Historical context of the Commons

«Earth, water, air and fire (what we would call, in contemporary terms, energy) have, for thousands of years, been considered primary elements and the common base materials of life, ever since the dawn of Western philosophical thought in ancient Greece. In the Metamorphosis by Ovid – a classic of Latin literature written more than two thousand years ago – the goddess Latona thus addresses a group of peasants who refuse to allow her to drink from a pool: “Why do you refuse me water? The common use of water is the sacred right of all mankind. Nature allows to no one to claim as property the sunshine, the air, or the water. When I drew near, it was a public good I came to share. Yet I ask it of you a favour (…). A draught of water would be nectar to me; it would revive me, and I would own myself indebted to you for life itself». These words condense the elements that were to proper legal regulation more than five hundred years later, in the Justinian Code. Contrary to the res nullius – goods that belong to no one and that can therefore be appropriated by whoever takes them first – air, water and sunshine are natural commons, that belong to everyone and because of this cannot be appropriated privately and exclusively by any one person. These are not goods from which is legal to make profits. They are inalienable goods, which are not even at the Princeps -that is, the Roman Emperor’s- disposal. Goods that are essential for life, hence connected to the fundamental rights of every human being. Rather, to be precise, the natural commons are in fact common to every living being – plants and animals included – if we do not want to remain trapped in a strictly anthropocentric point of view.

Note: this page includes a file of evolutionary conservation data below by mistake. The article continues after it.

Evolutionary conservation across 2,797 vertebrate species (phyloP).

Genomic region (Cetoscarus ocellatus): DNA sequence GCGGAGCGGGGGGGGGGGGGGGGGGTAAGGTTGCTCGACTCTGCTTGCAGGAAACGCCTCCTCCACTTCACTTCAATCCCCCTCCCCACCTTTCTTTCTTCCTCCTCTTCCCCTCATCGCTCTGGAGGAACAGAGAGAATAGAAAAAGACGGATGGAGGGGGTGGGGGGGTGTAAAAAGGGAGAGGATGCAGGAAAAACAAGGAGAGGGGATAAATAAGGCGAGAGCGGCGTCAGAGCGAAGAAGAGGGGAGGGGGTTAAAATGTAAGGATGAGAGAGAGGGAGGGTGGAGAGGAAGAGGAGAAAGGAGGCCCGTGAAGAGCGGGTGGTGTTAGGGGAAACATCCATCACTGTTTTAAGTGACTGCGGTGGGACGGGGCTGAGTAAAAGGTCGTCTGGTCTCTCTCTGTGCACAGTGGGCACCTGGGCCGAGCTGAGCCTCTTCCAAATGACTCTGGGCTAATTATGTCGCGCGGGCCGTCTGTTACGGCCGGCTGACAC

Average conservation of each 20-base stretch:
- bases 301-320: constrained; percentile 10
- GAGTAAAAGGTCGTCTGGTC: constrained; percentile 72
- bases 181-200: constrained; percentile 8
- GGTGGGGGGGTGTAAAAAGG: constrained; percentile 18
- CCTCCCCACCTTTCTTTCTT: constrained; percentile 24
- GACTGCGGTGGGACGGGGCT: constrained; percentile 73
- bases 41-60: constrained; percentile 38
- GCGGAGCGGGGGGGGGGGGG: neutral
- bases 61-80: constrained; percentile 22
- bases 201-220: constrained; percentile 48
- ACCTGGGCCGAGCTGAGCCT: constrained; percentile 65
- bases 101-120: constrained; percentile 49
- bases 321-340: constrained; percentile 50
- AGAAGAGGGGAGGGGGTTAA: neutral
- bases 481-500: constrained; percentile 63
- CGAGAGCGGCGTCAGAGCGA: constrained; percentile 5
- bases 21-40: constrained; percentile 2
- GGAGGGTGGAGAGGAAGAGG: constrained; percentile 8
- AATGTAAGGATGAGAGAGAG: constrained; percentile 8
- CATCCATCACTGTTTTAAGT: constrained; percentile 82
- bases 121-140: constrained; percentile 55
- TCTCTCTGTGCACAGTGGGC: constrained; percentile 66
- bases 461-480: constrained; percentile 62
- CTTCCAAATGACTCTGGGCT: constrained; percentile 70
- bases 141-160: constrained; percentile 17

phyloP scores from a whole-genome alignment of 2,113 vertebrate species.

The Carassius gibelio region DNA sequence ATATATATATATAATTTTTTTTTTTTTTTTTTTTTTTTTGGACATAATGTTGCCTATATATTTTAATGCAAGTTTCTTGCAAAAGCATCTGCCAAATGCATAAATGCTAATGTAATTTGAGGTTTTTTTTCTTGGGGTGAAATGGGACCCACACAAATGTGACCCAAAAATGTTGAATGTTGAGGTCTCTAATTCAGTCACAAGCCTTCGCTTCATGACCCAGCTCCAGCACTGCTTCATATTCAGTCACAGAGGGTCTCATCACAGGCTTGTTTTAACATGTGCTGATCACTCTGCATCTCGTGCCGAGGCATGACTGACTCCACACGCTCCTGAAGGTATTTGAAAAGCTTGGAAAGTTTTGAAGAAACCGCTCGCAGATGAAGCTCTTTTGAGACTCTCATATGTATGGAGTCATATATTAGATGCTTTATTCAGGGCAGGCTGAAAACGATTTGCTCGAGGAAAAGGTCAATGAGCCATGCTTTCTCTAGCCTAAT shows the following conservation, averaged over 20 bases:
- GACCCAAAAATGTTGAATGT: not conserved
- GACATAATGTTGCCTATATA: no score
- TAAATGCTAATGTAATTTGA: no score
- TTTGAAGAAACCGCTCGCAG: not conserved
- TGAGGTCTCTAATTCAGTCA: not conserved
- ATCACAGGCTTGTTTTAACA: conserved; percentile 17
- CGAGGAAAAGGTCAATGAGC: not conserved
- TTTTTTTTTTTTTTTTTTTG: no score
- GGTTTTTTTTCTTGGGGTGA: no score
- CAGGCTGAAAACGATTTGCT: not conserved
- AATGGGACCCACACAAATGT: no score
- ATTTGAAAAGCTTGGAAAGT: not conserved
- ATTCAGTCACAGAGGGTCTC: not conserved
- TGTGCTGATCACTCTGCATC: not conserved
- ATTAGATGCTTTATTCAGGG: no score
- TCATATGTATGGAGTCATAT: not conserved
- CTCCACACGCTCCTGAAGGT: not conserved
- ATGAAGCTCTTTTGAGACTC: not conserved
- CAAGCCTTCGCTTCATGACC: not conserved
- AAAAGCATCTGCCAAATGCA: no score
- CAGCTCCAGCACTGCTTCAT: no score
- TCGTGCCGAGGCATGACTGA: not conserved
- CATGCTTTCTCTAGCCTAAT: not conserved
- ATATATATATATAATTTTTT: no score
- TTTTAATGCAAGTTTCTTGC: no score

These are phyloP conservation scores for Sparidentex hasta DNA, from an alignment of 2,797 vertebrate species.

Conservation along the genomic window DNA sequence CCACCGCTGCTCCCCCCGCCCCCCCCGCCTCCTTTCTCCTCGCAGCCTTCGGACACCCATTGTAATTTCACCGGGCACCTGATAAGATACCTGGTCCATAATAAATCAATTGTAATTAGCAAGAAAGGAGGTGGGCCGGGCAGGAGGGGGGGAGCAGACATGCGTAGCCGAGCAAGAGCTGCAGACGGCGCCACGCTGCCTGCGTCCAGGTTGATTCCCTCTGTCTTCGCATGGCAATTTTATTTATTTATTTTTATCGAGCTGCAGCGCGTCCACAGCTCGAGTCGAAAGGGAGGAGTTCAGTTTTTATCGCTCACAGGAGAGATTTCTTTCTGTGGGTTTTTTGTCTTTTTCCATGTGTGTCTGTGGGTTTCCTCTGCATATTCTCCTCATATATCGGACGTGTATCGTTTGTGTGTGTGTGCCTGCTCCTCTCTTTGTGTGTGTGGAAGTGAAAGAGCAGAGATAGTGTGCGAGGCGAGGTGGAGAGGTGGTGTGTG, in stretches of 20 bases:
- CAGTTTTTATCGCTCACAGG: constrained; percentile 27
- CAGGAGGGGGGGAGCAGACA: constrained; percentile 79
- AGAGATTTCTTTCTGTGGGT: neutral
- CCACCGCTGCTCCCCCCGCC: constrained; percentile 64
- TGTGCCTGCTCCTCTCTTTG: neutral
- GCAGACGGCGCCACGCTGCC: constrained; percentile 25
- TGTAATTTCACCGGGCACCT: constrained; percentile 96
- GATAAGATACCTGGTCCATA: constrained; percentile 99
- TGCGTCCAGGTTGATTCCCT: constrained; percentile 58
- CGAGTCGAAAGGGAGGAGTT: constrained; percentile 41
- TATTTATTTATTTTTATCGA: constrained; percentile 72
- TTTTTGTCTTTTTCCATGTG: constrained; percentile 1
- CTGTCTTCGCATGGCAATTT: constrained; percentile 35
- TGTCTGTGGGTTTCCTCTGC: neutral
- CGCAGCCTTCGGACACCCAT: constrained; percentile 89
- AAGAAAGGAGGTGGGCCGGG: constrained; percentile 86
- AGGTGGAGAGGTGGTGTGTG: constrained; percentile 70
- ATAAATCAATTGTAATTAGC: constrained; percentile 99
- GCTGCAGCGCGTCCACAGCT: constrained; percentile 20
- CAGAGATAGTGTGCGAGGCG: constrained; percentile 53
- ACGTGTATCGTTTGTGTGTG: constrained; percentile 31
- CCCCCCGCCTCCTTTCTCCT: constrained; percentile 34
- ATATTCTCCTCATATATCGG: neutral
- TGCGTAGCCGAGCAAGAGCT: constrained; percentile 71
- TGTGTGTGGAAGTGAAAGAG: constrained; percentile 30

Nevertheless, over the centuries, the number of commons that have been annihilated and privatised has slowly grown: at the time of Justinian no one could have predicted that one day modern capitalism would be born of “enclosing” these goods nor that there would be a successive push towards privatisation, not only of the land but also of seeds and biodiversity, and then water, air and even knowledge itself (for example, through intellectual property rights).
By Michael Bauwens

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